Periodically, a "Boss" enemy will appear with special weaponry, making the random-Bro mechanic a legitimate problem for players. One of the first such bosses is a helicopter that drops bombs as it flies around, as well as occasionally firing its minigun at players. For such a situation, a player may want a Bro with ranged weaponry instead of close-up abilities, with Mr Anderbro (Mr Anderson, or Neo from The Matrix) and his fast movement being all but useless with his punching ability. A player may want to quickly kill themselves before getting a potentially more useful Bro from the random selection, or quickly find another prisoner to release.

As a single player game, Broforce is a highly enjoyable diversion that has tight controls and a gradual increase in difficulty, creating times when those playing it will curse when they are so close to completing a level, only to end up dead thanks to an unexpected enemy bullet. Frustrations caused through having the wrong Bro are short, partly from the brief design of each level, but also from the short time between ending in failure and starting the level again with a new Bro and new weapons.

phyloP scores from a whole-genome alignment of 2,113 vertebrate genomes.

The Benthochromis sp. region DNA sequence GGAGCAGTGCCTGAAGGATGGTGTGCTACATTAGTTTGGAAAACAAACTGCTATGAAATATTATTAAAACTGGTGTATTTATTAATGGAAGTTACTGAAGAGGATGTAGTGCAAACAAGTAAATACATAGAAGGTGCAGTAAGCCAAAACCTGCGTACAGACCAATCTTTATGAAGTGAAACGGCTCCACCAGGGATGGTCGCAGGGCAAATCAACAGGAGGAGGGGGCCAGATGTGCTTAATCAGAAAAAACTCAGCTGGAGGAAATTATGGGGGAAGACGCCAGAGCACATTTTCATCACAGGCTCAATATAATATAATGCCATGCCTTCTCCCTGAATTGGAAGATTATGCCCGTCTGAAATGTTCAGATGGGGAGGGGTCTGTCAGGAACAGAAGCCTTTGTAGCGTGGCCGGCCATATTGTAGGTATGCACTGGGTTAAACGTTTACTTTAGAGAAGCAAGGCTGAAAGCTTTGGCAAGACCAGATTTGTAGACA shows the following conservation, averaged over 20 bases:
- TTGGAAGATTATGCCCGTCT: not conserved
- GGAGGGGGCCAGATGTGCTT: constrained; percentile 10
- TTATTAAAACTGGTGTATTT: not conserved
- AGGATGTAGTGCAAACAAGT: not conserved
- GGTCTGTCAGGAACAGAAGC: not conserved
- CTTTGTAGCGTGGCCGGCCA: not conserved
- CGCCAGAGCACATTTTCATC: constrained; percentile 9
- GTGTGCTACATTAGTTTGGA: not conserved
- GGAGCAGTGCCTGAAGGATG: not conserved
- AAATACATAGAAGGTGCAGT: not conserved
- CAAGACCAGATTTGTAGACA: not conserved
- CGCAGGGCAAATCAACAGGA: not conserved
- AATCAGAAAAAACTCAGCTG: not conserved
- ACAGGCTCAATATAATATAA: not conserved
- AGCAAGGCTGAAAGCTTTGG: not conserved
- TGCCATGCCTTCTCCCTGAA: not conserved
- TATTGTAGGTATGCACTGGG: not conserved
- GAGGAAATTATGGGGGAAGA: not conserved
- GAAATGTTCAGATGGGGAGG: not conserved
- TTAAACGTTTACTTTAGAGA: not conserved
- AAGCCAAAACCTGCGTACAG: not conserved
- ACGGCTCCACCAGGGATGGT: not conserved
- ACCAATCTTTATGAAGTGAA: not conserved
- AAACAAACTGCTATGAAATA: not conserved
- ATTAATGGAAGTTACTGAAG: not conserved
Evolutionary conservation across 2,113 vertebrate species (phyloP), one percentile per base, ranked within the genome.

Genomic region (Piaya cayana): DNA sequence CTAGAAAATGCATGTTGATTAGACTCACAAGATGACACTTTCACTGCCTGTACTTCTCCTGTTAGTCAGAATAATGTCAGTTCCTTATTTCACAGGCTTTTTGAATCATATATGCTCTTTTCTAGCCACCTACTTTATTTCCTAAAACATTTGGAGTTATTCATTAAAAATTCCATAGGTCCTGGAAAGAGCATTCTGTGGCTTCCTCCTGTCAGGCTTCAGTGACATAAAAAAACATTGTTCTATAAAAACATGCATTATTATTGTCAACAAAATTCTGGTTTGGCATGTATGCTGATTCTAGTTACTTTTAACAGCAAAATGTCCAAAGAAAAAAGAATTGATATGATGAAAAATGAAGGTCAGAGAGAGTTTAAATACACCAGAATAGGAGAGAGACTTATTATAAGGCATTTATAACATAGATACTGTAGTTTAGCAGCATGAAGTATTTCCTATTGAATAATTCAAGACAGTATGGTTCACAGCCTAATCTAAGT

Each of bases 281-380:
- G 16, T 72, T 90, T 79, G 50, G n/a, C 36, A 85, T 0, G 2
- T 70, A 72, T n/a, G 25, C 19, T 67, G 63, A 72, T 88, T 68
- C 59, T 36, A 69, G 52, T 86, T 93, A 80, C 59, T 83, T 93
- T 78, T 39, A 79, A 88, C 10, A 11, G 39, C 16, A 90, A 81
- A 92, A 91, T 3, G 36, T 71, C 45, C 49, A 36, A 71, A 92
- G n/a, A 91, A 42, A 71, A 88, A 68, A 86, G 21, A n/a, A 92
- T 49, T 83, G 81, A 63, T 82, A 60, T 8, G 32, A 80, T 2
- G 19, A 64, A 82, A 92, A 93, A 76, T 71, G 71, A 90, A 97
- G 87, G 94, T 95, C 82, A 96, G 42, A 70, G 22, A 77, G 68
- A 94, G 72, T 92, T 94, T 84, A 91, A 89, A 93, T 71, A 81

Aside from the arcade and map-based campaign modes for single player, the same modes can also be used for local four-player co-operative gaming, which opens up a wider collection of gameplay issues players will need to overcome. Mistakes such as blowing each other up may cause a brief mid-mission issue, a situation likely to occur with the number of bullets that can appear on screen at once, though again this is minor due to the brevity of levels and the quick return to the level start. Online gameplay, a deathmatch mode, and "Explosion Run" modes are also available.